The Swedish main position was deployed along a ridge which was protected to the north (on the Swedish right wing) by an inlet from the Baltic, and the Fjärdså stream with its south to north flow provided added defensive potential. The forest in front of the ridge had been cleared to afford the artillery a better view of the arriving Russians, who were regrouping at the edge of the forest.

Artillery bombardment then began between the two forces, and continued for an hour until the Russians mounted a frontal assault against the Swedish positions. Kulnev, on the Russian left wing, struck the Swedish right, but was repelled when his force became bogged down in the Fjärdså stream. The Russians now reinforced their right wing, under Nikolay Demidov, and another assault was made. It was also repelled, but this time the Swedish unexplainably left their positions and counterattacked; Adlercreutz had issued no order to that effect. The Swedish counterattack met overpowering fire and was forced to withdraw with heavy losses.

At 2 p.m. the battle was far from decided. The Russians made a second attempt at turning the Swedish left flank. This thinned the Russian center, and Adlercreutz ordered a forceful attack to exploit the weakness. Despite the intensive Russian fire, the attack proceeded swiftly, and the whole Swedish line was carried along by the movement. The entire Russian line was forced to retire back into the forest where the battle had begun earlier in the morning.

However, dwindling of ammunition frustrated Adlercreutz’s attempted decisive stroke. As Russian reinforcements arrived, the spent Swedish army retired to their defensive positions again. At this point the battle was still undecided, but General Kamensky ordered Demidov’s right wing to make yet another attempt on the weak Swedish left wing. When this maneuver started night had fallen and the battle had raged for fourteen hours; it became too much for the Swedish army, which hastily retreated to the north.

26 January 1808

The Rum Rebellion is the only successful armed takeover of the government in Australia.

The Rum Rebellion of 1808 was the only successful armed takeover of government in Australian history. During the 19th century, it was widely referred to as the Great Rebellion.

The Governor of New South Wales, William Bligh, was deposed by the New South Wales Corps under the command of Major George Johnston, working closely with John Macarthur, on 26 January 1808, 20 years to the day after Arthur Phillip founded the first European settlement in Australia. Afterwards, the colony was ruled by the military, with the senior military officer stationed in Sydney acting as the lieutenant-governor of the colony until the arrival from Britain of Major-General Lachlan Macquarie as the new governor at the beginning of 1810.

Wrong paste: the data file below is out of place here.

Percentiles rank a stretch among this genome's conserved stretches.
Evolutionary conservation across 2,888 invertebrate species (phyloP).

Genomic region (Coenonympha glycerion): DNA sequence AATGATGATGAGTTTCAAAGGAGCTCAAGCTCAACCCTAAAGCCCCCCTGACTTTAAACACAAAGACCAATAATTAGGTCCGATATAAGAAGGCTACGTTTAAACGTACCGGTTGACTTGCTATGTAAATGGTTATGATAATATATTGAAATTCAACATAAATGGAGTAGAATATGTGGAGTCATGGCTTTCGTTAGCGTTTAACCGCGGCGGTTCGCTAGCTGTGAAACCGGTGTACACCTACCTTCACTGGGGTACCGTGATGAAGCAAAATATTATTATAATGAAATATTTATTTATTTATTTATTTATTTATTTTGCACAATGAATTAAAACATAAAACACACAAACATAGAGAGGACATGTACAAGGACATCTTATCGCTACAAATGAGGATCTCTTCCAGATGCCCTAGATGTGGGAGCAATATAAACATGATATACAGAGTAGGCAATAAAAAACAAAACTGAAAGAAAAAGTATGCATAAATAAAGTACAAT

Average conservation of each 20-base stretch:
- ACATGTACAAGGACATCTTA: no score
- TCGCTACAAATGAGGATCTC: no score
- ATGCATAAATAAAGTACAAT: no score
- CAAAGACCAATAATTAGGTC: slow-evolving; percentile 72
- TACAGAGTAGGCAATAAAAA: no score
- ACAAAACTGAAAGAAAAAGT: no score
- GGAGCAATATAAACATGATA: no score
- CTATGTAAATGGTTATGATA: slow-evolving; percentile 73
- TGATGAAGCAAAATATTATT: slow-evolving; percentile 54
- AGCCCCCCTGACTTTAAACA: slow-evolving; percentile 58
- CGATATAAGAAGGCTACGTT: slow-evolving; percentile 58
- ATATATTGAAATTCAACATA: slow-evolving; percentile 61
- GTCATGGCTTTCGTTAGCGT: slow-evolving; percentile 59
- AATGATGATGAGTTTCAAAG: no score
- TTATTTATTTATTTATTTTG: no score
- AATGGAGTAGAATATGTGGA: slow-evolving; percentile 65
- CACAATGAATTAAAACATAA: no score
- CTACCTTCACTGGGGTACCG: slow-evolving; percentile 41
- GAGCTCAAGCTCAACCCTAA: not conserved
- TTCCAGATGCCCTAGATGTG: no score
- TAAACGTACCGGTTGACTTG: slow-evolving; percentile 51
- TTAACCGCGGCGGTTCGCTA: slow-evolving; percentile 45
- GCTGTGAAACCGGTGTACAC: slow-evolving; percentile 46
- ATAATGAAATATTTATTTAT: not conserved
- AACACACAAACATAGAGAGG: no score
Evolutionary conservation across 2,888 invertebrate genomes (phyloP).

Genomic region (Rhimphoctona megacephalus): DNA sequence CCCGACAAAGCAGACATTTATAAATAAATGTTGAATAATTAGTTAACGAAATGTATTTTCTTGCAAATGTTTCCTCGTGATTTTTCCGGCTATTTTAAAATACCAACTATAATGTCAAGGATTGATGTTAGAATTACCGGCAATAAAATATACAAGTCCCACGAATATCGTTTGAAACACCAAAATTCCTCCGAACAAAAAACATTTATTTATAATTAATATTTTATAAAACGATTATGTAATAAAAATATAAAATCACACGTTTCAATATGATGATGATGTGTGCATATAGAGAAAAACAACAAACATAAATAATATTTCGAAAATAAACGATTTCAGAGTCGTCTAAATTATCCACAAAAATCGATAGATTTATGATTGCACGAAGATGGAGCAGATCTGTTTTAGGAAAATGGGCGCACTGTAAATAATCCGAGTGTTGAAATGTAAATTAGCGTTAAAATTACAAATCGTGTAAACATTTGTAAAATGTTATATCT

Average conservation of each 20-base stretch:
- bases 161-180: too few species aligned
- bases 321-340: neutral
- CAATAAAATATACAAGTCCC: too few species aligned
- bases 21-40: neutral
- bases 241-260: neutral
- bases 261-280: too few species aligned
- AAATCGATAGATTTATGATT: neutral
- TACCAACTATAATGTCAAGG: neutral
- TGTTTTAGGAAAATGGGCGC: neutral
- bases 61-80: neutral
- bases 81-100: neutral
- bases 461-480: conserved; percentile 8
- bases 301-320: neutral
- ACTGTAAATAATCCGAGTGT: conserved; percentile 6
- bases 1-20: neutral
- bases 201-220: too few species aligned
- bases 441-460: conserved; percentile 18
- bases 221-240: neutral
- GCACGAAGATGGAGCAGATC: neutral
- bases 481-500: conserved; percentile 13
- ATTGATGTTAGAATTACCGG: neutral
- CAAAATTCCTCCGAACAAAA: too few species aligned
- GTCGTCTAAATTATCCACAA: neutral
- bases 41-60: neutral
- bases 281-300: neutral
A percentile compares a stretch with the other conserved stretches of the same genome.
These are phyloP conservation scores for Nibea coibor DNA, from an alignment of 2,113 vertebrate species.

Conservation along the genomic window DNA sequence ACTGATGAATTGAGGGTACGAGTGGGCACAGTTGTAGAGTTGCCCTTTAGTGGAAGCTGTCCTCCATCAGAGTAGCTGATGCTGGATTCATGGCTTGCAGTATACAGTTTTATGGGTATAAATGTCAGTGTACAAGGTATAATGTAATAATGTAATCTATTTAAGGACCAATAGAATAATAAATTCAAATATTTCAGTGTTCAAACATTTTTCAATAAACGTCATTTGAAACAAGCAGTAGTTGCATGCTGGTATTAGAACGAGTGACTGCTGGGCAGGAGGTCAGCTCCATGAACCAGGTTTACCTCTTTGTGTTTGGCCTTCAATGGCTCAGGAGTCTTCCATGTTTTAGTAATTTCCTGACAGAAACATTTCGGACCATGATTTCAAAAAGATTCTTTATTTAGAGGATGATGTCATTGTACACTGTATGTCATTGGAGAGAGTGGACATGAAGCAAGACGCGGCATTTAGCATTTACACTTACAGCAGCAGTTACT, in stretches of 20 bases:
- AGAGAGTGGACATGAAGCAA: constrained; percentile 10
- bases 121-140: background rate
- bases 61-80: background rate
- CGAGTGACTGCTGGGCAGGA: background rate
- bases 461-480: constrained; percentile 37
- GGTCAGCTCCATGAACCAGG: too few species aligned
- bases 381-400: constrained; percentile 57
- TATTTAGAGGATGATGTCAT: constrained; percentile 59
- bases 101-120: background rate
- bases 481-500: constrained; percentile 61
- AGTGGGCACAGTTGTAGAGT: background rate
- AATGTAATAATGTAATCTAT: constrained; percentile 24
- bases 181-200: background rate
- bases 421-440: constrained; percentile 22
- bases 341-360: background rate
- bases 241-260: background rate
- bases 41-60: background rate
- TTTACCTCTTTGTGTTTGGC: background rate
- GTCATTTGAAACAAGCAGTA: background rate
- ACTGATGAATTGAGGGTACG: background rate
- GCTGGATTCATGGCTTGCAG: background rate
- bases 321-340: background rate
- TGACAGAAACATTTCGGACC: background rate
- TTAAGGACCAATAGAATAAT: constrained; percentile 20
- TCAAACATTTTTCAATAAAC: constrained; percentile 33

William Bligh, well known for his overthrow in the mutiny on the Bounty, was a naval officer and the fourth Governor of New South Wales. He succeeded Governor Philip Gidley King in 1805, having been offered the position by Sir Joseph Banks. It is likely that he was selected by the British Government as governor because of his reputation as a hard man. He stood a good chance of reining in the maverick New South Wales Corps, something that his predecessors had not been able to do. Bligh left for Sydney with his daughter, Mary Putland, and her husband while Bligh’s wife remained in England.

Even before his arrival, Bligh’s style of governance led to problems with his subordinates. The Admiralty gave command of the storeship Porpoise and the convoy to the lower ranked Captain Joseph Short and Bligh took command of a transport ship. This led to quarrels which eventually resulted in Captain Short firing across Bligh’s bow in order to force Bligh to obey his signals. When this failed, Short tried to give an order to Lieutenant Putland, Bligh’s son-in-law, to stand by to fire on Bligh’s ship. Bligh boarded the Porpoise and seized control of the convoy.

When they arrived in Sydney, Bligh, backed up by statements from two of Short’s officers, had Short stripped of the captaincy of the Porpoise – which he gave to his son-in-law – cancelled the 240-hectare land grant Short had been promised as payment for the voyage and shipped him back to England for court martial, at which Short was acquitted. The president of the court, Sir Isaac Coffin, wrote to the Admiralty and made several serious accusations against Bligh, including that he had influenced the officers to testify against Short. Bligh’s wife obtained a statement from one of the officers denying this and Banks and other supporters of Bligh lobbied successfully against his recall as governor.